start cooking rice. preheat oven to 500 degrees. take peppers and make a cut all the way around, about a half an inch from the top. twist the cap, remove seed bundle and seeds, and set aside. cut off the bottom of the pepper so that it stands upright. in a pan, brown sausage in olive oil, then add spinach, garlic, s&p, and sherry vinegar. when rice is 75% cooked, place in pan with meat mixture, add rice wine vinegar, more salt and pepper, and sage leaves, and cook. when ready to stuff, stir in butter and parm, stuff into pepper. slather pepper in oil, sprinkle salt on the cap, and place upright in a skillet or oven dish. cook for 10 minutes or so, until the caps blister pretty well. place some extra rice mixture on the plate, and place stuffed pepper in the center of it. served 2, but it should serve 3.
wayne had an idea for a variation: roast peppers first, with a slit in the side. remove skin, pry open, remove seeds, and stuff the buggers.
10.10.01 : farfalle in smoked ham and pea cream sauce (see marcella cucina)
chris's eggplant-wrapped mozzarella
two 14-18 inch japanese (long and skinny) eggplants, olive oil, bread crumbs, about a 1/4 lb fresh mozzarella
start by removing the tops and bottoms of the eggplants and slicing them into about 1/4 inch strips. sprinkle the slices with salt, and set aside, next to a plate with oil on it, and a plate with bread crumbs in it. start heating a pan, and when it is hot, add a liberal amount of oil. dredge both sides of slice in oil, them in bread crumbs, and fling into the pan. brown them, then drain on a paper towel until you can handle them. while they cool, slice up the mozzarella into rectangular prisms about 1/4 inch on a side and about 2 inches long, enough for one per slice of eggplant. preheat your toaster oven to about 300 degrees. when the eggplants are ready, carefully wrap each one around a piece of mozzarella, starting at one corner of the eggplant, so that it wraps in a spiral around the mozzarella and covers it from end to end. place on toaster tray and bake until cheese begins to melt (but doesn't run out the sides too much), about five minutes. served 2, could serve 3.
10.09.01 : soul food day: collard greens, fried chicken, mashed potatoes, buttermilk drop biscuits
10.08.01 : grilled chicken, rosemary risotto, salad
surprisingly zippy collard greens
ham or bacon, turnip leaves, few glugs cider vinegar, large pinch of salt, few large pinches of sugar, some ground red pepper, black pepper
brown the ham in the bottom of the pot, then remove stems from greens, chop in thirds or so, cover with "a couple coffee mugs full" of water, and simmer for an hour. add cider vinegar, salt, sugar, pepper, and serve partially but not completely drained of the juices.
10.07.01 : kielbasa sausage and "wayne-just-got-a-food-mill" mashed potatoes
about a cup of risotto rice, a cup of white wine, half an onion, several garlic cloves, 2 T butter, 1 T chopped fresh rosemary, about 3 cups of broth, salt and pepper, parm
it seems like the ways of making risotto should be public domain, but this idea at least was marcella hasan's...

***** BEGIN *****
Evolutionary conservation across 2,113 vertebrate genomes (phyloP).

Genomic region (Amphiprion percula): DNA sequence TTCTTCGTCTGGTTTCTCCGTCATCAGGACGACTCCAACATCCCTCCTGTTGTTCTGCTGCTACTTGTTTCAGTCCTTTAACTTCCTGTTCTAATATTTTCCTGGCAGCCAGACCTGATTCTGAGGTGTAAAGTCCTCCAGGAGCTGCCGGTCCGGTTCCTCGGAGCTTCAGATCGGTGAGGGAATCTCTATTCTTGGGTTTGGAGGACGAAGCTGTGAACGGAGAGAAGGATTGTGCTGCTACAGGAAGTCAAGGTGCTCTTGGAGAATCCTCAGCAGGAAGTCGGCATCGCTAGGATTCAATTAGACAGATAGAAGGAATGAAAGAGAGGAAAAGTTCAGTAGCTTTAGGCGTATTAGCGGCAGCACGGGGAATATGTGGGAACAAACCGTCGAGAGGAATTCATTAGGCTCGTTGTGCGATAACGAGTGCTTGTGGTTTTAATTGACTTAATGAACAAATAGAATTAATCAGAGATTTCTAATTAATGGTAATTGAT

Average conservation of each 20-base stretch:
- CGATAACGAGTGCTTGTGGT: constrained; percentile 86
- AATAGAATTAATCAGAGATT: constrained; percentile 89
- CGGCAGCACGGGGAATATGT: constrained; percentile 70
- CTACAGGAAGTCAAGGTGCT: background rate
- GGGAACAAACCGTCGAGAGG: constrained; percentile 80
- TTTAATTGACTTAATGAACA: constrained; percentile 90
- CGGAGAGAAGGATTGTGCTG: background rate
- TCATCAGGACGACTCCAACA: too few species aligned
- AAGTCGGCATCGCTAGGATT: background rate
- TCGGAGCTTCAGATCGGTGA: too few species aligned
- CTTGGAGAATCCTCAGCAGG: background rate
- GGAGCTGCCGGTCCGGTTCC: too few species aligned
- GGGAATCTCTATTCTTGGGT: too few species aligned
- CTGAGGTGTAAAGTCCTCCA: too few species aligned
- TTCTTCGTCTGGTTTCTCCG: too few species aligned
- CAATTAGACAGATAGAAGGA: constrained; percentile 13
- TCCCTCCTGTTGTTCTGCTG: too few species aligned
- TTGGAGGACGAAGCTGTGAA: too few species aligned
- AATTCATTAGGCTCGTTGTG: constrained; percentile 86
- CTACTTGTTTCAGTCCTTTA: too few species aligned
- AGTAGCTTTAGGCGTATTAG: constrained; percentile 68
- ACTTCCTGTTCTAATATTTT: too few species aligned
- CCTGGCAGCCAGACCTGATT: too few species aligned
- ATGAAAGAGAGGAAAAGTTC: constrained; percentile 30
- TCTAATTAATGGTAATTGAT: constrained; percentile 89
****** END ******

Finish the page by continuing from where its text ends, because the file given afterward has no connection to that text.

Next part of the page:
start by heating up the broth and having it simmering nearby. dice onion fairly small, and sautee in either a deep skillet or 4 qt. pot (you want even heating). add garlic after a few minutes, then when the two are ready, toss in rosemary, stir a few times, and then pour in rice, stirring to coat the rice, and then add half the wine. let the wine soak up almost completely, then pour in rest of wine. continue this process of adding liquid (now the broth) and letting it get soaked up, until the rice is good (no longer crunchy) - be sure near the end to not add too much liquid, because at least i don't like rosiotto soup-style. add pepper and check to see if you need salt, which you may not depending on the broth you used. grate in some parm, and serve hot, since it can turn from creamy to cement somewhat easily. serves 3.
10.06.01 : went to italian market in philly, bought food mill, insane spatula, and pasta maker. he he he.
10.04.01 : cuban black beans, mashed butternut squash with maple syrup and sour cream, sauteed fennel, bratwurst, roated pablano puree
10.02.01 : hamburgers with smoked gouda on portuguese rolls
10.01.01 : breakfast - "the best omelette i've ever had"; dinner - "that was a long weekend" soup
soup au fennel fennel fennel
4-6 c of stock, half an onion, 2 peeled tomatoes, about 1 cup of fennel stalks and bulb, 2 medium red potatoes, about 5-7 cloves of garlic (halved), rind of parmesean and gruyere, a can of cannellini beans, about 1 cup of ditalini, fennel seeds, salt and pepper, parsley for garnish, crouton with melted gruyere and blue cheese to top
sautee onions and fennel together just until onion starts to become clear, then add to stock. cube tomatoes, add. cube potatoes, sautee for a few minutes (not to brown), and add. toss in garlic raw, rinds, beans, and pasta, and season with a healthy amount of salt and lots of pepper. then comes the key step: forget that there is no lid on the fennel seed container, and pour in about half a tablespoon. simmer until pasta is done, top with toast that has been broiled with cheese over it, sprinkle parsley, and grind on some more pepper.
for egg mixture: 4 eggs, spoonful of dijon, glug of white wine, few spoonfuls of ricotta or parm
filling: gruyere, bacon, green onions
i still can't quite figure out how to flip these things right, but then again, who can ;)